September 05, 2013 -- When we worked with the Center for Disease Control and Prevention (CDC), to build the Interactive Atlas of Heart Disease and Stroke, we knew it would serve as a great resource for anyone wanting geographic and demographic information related to heart disease and stroke. Their goal was to provide public health leadership to improve cardiovascular health for all. And the atlas would help identify places that bear the greatest burden of cardiovascular disease and potential causes, an early step towards tailoring resources and interventions to the needs of specific geographic areas.
The project goals were to provide a new internal and public access interactive web mapping application for the display of heart disease and stroke data as well as their risk factors and related data. This involved an improved user interface experience and simplified data management.
With over 20,000 hits since January from all 50 states and 100 countries, the project is a success. To recognize the CDC's dedication and work to help prevent heart disease; Esri presented them with the 2013 SAG Award at their Annual User Conference in San Diego.
Recently, researchers at the CDC published a report showing that out of 800,000 cardiovascular deaths each year, as many as 200,000 of the deaths could have been prevented if people had made health-related improvements to their lifestyle. But one thing the report noted was that the rates of preventable death from heart disease and stroke were highest in the South, indicating that longevity may have more to do with your ZIP code rather than your genetic code.
With the highest rates of preventable death from heart disease and stroke concentrated in the South, it’s easy to visualize this finding within the Interactive Atlas application. The map below represents the report’s findings.
The map allows users to select geographic areas to view, either by state, U.S. map with state data, or U.S. map with county data with the ability to pan and zoom to specific areas of the map. Various health Indicators can be selected if users want to view map data based on all heart disease, coronary heart disease, acute myocardial infarction, cardiac dysthymia, heart failure, hypertension, all stroke, ischemic stroke, hemorrhagic stroke, and preventable/avoidable death.
Users can then filter by race/ethnicity, gender, age, year, and spatial smoothing. Other options can be selected to display on the map including determinants of health, for example social environment, race/ethnicity, and physical environment. If a user wanted to view available health services on the map like hospitals and pharmacies, they have that option. Users can also overlay the map to show healthcare facilities, roads and cities, and other boundaries.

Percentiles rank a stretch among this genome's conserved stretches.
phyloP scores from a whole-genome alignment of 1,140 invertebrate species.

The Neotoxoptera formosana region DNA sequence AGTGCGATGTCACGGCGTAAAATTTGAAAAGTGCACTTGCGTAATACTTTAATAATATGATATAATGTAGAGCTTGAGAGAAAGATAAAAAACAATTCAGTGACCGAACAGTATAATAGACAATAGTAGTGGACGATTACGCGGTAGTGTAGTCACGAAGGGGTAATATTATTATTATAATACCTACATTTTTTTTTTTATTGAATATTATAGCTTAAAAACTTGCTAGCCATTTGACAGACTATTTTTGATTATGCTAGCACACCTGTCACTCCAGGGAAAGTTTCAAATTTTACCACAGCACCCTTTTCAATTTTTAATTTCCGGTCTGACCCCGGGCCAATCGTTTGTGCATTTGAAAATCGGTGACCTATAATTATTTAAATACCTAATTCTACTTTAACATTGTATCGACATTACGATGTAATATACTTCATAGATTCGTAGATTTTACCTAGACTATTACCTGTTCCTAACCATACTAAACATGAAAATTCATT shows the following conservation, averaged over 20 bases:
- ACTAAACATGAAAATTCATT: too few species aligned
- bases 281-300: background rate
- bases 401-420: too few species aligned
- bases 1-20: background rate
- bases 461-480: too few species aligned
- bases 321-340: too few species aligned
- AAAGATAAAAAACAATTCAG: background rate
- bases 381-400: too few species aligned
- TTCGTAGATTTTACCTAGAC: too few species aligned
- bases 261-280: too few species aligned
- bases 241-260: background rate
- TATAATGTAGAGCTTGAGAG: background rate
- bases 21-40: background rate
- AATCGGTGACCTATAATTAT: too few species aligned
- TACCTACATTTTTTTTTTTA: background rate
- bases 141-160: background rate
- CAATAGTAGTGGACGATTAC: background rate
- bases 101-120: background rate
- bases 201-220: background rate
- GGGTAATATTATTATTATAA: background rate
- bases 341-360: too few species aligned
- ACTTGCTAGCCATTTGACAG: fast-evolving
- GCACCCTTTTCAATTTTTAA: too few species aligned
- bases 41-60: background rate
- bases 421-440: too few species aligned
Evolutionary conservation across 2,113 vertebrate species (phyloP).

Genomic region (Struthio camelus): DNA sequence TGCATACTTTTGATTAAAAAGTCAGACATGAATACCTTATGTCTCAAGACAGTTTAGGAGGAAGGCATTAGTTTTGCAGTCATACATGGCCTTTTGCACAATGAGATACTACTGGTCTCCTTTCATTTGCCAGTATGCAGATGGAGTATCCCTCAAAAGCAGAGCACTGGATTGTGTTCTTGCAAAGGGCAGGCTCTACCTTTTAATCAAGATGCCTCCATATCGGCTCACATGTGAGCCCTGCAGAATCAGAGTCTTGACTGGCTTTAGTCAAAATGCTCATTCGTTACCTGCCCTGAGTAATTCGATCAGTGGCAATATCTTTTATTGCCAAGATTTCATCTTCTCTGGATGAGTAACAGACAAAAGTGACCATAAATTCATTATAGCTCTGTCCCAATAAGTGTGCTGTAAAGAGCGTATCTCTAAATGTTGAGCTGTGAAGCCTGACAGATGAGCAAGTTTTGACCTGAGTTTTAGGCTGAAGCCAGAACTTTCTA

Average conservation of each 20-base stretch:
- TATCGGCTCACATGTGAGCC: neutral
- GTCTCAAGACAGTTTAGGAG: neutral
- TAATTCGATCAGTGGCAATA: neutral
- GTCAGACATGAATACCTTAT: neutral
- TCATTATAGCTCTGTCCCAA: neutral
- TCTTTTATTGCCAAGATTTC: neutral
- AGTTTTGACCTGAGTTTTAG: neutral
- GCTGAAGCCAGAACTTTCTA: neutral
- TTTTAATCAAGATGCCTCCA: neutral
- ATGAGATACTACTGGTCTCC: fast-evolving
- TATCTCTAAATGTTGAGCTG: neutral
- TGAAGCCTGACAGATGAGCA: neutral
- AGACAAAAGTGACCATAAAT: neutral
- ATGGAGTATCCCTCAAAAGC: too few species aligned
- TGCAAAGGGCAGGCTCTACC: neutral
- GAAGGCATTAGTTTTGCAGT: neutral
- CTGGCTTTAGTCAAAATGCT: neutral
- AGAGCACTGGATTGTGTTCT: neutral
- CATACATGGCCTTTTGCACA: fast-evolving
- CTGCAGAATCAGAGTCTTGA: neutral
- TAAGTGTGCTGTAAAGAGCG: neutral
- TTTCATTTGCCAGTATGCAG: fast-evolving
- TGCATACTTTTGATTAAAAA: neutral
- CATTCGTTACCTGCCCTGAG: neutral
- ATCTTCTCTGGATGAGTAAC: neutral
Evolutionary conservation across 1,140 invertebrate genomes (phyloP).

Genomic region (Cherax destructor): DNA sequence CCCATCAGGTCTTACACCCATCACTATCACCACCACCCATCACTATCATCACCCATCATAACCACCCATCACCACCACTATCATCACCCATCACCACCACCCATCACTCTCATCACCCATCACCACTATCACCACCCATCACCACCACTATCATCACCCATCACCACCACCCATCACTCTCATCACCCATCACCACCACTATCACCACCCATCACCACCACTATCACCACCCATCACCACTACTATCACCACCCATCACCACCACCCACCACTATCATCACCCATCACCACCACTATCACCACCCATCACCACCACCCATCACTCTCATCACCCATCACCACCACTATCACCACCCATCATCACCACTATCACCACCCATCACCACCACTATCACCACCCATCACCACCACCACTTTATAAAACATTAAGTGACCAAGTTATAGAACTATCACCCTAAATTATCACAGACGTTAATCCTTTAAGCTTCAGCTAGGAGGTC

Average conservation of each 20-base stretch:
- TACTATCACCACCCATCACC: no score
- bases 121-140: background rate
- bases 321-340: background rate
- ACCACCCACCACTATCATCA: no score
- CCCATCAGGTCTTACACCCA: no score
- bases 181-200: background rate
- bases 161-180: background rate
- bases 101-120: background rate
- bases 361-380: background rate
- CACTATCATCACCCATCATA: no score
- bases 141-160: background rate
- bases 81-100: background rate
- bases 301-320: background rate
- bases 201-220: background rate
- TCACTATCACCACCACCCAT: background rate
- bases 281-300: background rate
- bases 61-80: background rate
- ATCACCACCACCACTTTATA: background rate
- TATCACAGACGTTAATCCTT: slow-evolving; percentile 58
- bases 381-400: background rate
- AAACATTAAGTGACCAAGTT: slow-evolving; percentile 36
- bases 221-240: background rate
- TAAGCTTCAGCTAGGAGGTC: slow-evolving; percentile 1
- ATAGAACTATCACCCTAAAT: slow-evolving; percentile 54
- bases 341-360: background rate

Another useful feature is the ability to view two maps side-by-side for the purpose of comparison. So if you wanted to visualize the heart failure death rate in Alabama for men versus women, you could easily switch it to view one map showing data for men and another map showing data for women.
And if that isn’t enough of a cool feature, the map has the ability to animate so that users can view historical data over time. This is achieved by clicking the play icon on the map toolbar, shown in the screenshot below.
What’s intriguing about the interactive map, is not only what it shows, but the technology behind it. The CDC atlas is a Flex application that consumes map services from ArcGIS Server 10. The data is housed within SQL Server.
The application also consists of a web service (WCF) that provides health and demographic data, which is dynamically bound to spatial boundaries on the client. The Flex app loads the county and state boundaries during startup and retrieves health and demographical data from the web service, as needed per the criteria chosen by the user.
The app also uses a custom configuration schema that allows for easy updating and maintenance of the data by CDC.
It is exciting to see this application put to great use and really providing that spatial insight that makes it a little easier to understand the new reports the CDC released to the public. And since we’ve spent enough time playing around with the application and zooming in and out of areas on the map, namely our hometowns, we’re thinking it’s time to start making some health improvements. Maybe company meetings on the b-ball court? Could be a start!